By: Heather Keniston
If you’re either a pregnant woman or already a mum, you know walking can be quite challenging once you’re far along. It can also be hard to stand for long periods of time and it can even be painful.
Those all too familiar swollen ankles seem to scream at you from somewhere beneath the belly bump, and even though you can’t see them, they’re there and they are not happy.
So, you develop “the waddle” – A way of walking as a pregnant woman in which one appears to be a penguin and the stomach area protrudes forward as the rest of your body leans backwards. It’s tough and I promise it’s as uncomfortable as it looks!
Some great strides have been made to help a pregnant woman during pregnancy and I’m happy there have been some improvements for making a prego’s day a little easier to manoeuver; however, there are also things that still infuriate me.
First, my hat is off to the blessed soul who came up with “expectant mother” parking spots across the United States. Whether you as a pregnant woman agree with using them, and do use them, or if you choose not to use them, I’m just thankful they’re there. Even if I personally haven’t used them, it’s just an awesome thing that they exist and serve a great convenience for mums-to-be.
We’ve all had those days as a pregnant woman when we’ve had morning sickness, we’re running late for work, it’s pouring outside, there’s a coffee stain on your shirt, and you need to run by the store to grab a tide-to-go pen and a ginger-ale to settle your stomach. These moments are when you praise the inventor of the “expectant mother” parking spot.
But imagine this same morning, except you’re due in 2 weeks or past your due date. Add those swollen ankles and fatigue from not sleeping because your stomach is ginormous and you are one tired mum-to-be. You live in the city and your transportation to work is a subway, a bus or train.
You get on the public transportation and it’s completely full. You’re silently praying you find a seat, but as you look around, the reality is, they’re all taken. So you’re forced to stand.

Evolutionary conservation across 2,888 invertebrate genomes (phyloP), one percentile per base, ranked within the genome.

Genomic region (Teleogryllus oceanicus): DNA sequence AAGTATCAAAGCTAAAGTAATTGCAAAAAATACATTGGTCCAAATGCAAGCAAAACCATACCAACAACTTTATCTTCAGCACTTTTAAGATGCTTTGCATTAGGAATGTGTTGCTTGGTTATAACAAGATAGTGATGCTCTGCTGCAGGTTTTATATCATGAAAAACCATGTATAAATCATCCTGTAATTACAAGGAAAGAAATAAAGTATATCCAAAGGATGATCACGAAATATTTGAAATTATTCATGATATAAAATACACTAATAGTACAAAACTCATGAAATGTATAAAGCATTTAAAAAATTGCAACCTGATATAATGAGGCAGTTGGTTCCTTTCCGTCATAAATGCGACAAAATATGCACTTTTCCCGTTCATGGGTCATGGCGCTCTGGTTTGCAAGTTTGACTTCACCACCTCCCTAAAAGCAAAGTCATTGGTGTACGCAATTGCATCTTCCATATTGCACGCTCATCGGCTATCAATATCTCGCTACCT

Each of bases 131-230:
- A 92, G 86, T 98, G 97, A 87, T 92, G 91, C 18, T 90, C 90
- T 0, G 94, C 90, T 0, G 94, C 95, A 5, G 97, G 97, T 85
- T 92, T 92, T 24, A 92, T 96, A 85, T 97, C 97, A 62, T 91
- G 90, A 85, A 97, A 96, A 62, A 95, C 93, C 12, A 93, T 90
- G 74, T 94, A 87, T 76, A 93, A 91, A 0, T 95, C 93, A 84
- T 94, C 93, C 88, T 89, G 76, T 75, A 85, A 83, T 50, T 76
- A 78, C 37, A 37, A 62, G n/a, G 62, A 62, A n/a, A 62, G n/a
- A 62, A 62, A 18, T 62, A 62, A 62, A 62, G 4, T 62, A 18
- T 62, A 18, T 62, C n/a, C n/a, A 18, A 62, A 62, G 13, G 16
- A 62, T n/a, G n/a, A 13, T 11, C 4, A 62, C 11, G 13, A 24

Why? How is it that you’re that far along as a pregnant woman and not one person gets up to give their seat?
A pregnant woman from New York had taken notice of this very thing throughout her first pregnancy and a good portion of her second pregnancy. Not once was she offered a seat and it bothered her. After all, isn’t it just the right thing to do?
During her second pregnancy, she stepped onto the subway around 8 months pregnant and a man, on his cell phone, looked up from what he was doing, saw the pregnant woman, and immediately became embarrassed he hadn’t seen her sooner. He got up and offered his seat to her.
She had pre-planned to present a trophy to the first person who offered his seat to her while she was pregnant so she presented him with her token of appreciation.
This is a great story and it makes me so happy to hear that someone gave up their seat for this pregnant woman on the subway. However, it also infuriates me that it took this woman all the way through her first pregnancy and eight months into her second before someone noticed her and offered up their seat.
We live in a fast-paced world, always needing to be on our phones, checking our email and communicating with clients. But are we so busy that we forget about these small acts of consideration for others? Are we that self-absorbed?
It all comes down to supporting mom and baby. It’s the small gestures and considerations for others that makes their day a little easier. Being pregnant isn’t necessarily a “handicap”, but it’s a common courtesy that we can extend to those that are physically strained. Even a pregnant celebrity, like Olivia Wilde commented on the inability to get a seat on a subway when she was pregnant:
If you yourself have been offered a seat on the subway or train, or have witnessed someone give-up their seat for another person, I’d love to hear your story in the comments. If you haven’t and find yourself like me: Frustrated with society, what can be done?
On May 14, 2017, an article was published by the Seattle Times letting the world know about a measure that has been taken by New York City’s Metropolitan Transportation Authority.
They are going to be launching a trial-run of a new program called "Baby on Board". It comes in the form of a button that a pregnant woman can order in advance that is worn on their subway ride as a message for fellow riders to give-up their seats.
Here in the UK, you can pick up your ‘Baby on Board’ badge at a Tube station, call TfL's Customer Service Centre on 0845 330 9880, email firstname.lastname@example.org or go online at https://tfl.gov.uk/transport-accessibility/baby-on-board.
Now, some mums will choose not to wear this badge, even though they are pregnant. That’s okay. Others will want to wear this button because they will feel that wearing this will help the public out. Often, people aren’t sure if a woman is pregnant and don’t want to offend her, so they remain quiet and seated.
Myself and other parents often comment to their children, “Watch where you’re walking” or “Be polite.” I often find myself saying “situational awareness…try it.” We know what’s right, because we teach it to our kids every day. Do I expect my 7-year old to know when to stand up for an adult if they don’t have a seat- ABSOLUTELY! At what age do you stop offering your seat to another person? The answer should be- NEVER, but maybe we all need a refresher on our situational awareness and manners. Making someone’s day a little easier isn’t difficult, but it does require noticing the opportunity.